Circumnavigation – last legs

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Where did the summer go?  It’s September and I’ve already heard the ‘C’ word mentioned at least twice now and yet its more than 100 days to go.  I have been unbelievably busy this summer and that is my excuse for not putting any posts up for ages.  Anyway, I’m here now and I thought this post ought to be an update on the Circumnavigation of the British Isles, which started back in May.

Well, despite a couple of weeks of being stuck in harbour due to bad weather, the Botnia Targa arrived in Neyland Yacht Haven at the end of June – that is a pretty quick circumnavigation if you ask me!

I took the picture above as we left Neyland Yacht Haven on the leg to Padstow.  It would have been possible to get from Milford Haven to Falmouth in one hit but we both wanted to take a peek at PadStein and both the timings and weather were perfect to go for this option.  The harbour at Padstow has a lock and the Doom Bar in the estuary of the Camel River can get pretty treacherous in strong westerlies, so the light northerly which pushed us along and a latest arrival time of 4pm, meant we were definitely heading for a Rick Stein supper!

This next shot is us departing Milford Haven with St Ann’s Head in the distance and Thorn Island to left of centre:

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We had a lovely run down, with a slight to moderate sea and a light following wind. Wall to wall sunshine simply added to the enjoyment – I even enjoyed my supermarket sandwiches, which on a grey day would surely have tasted of cardboard!

You know, I can’t remember how long it took us to get down there but we arrived so early that we had to wait for the tide to come up before we could get into the harbour. With this in mind, we slowed right down as we approached the river mouth and pootled along enjoying the scenery – it really is very pretty.

Approaching the Camel River:

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In the estuary:

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… I wonder which came first, the Bar or the Beer?

and here’s Padstow Harbour in all it’s prettiness, with us tied up on the left of centre.

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A trawler which came in shortly after we had finished tying up:

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and here’s the restaurant we ate at – couldn’t get into a Rick Stein restaurant after all 😦

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The next day, we were up with the gulls and headed off on the penultimate leg of the circumnavigation – Falmouth.

We were so lucky with the weather; even lighter winds and more sunshine.  It was going to be a long day but with such good conditions how could we possibly complain?

Running south along the North Cornish coastline, we could see Lundy in the distance. Sadly, too far in the distance for my iThingy to get a decent picture but I did manage to get some footage of dolphins chasing the boat! I’m sorry it’s not brilliant footage but I was so excited I could barely hold the phone steady.

I guess the ensuing chatter about the dolphins helped us forget the miles but whatever it was, Land’s End soon came into view.  After a peek at the chart and a quick discussion we took the decision to go ‘inside’ rather than ‘outside’.  This meant going between Kettle’s Bottom and Dr Johnson’s Head, the promontory upon which the visitor centre is perched.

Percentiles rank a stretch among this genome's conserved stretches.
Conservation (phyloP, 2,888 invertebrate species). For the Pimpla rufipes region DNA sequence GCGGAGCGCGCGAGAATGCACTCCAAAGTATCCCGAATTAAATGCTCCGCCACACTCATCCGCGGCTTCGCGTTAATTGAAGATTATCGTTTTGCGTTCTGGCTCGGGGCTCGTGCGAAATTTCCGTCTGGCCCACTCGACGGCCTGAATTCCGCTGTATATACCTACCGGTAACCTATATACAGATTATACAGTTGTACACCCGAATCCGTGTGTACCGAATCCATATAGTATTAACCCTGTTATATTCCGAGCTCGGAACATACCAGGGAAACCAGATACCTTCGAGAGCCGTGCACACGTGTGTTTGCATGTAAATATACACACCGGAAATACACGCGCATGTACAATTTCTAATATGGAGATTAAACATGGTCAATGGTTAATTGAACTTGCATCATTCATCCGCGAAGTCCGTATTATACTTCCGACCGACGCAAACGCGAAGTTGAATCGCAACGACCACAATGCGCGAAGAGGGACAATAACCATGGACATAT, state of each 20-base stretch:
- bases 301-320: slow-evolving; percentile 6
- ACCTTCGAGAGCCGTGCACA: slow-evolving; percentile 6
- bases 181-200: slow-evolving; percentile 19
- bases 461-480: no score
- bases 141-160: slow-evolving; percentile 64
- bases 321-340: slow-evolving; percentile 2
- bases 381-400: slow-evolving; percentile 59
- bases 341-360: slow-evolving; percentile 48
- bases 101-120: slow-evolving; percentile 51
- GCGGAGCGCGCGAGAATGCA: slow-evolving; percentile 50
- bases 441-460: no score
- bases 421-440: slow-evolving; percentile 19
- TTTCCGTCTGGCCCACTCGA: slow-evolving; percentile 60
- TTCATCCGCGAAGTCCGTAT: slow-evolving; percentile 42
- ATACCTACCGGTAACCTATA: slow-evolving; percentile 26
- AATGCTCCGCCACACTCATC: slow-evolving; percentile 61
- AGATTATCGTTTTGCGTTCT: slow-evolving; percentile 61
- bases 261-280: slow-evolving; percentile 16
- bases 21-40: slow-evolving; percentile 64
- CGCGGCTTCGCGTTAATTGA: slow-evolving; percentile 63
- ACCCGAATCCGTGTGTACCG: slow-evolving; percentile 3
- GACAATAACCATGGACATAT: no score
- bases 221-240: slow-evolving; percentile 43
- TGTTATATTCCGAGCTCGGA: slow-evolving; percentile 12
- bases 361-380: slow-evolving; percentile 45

Here’s the approach:

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and here’s what it looks like from the other side:

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So, Land’s End rounded,  just the Lizard to go round and then a straight run into Falmouth:

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Approaching Falmouth, we had a great view down the south coast to the East:

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What a lovely couple of days we’d had.  Superb boating conditions, great scenery, dolphins, fabulous food and of course, great company!  Before we knew it we were motoring gently through the harbour and up the river towards Falmouth Marina:

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Sadly, I wasn’t able to do the last leg across to Jersey but within the week the Circumnavigation of the British Isles was complete!

This has been another Captain Corbett’s Adventure.  If I’m not on Jersey teaching a private tuition Day Skipper theory or Yachtmaster theory course, then I’m either spending time with someone on their boat, giving them the confidence to take their boat out with their family and friends on board or I’m off somewhere exotic delivering a boat. Either way, I’ll write it up and put it on the Blog for you all to see, so keep popping back to see my most recent adventures.

 

 

 

Skipper’s Tips #15 – Whether the weather is hot…

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This subject is truly extensive.  There are a huge number of books that have been written about weather and there are many, many people far more knowledgeable than I, who can wax lyrical about world weather systems.  That said, I do know some of the pertinent bits and that’s what I hope to pass on to you today. 

It goes without saying that it’s a good idea to keep an eye on the weather.  Nobody wants to be caught out in bad weather and frankly, with so much good quality forecasting these days, it’s almost inexcusable.  Weather forecasts can be found in newspapers, on the radio and on the television, on regular VHF broadcasts, on the internet, but even easier than all these options, try using ‘Mk 1 eyeball’; stick your head out of the window!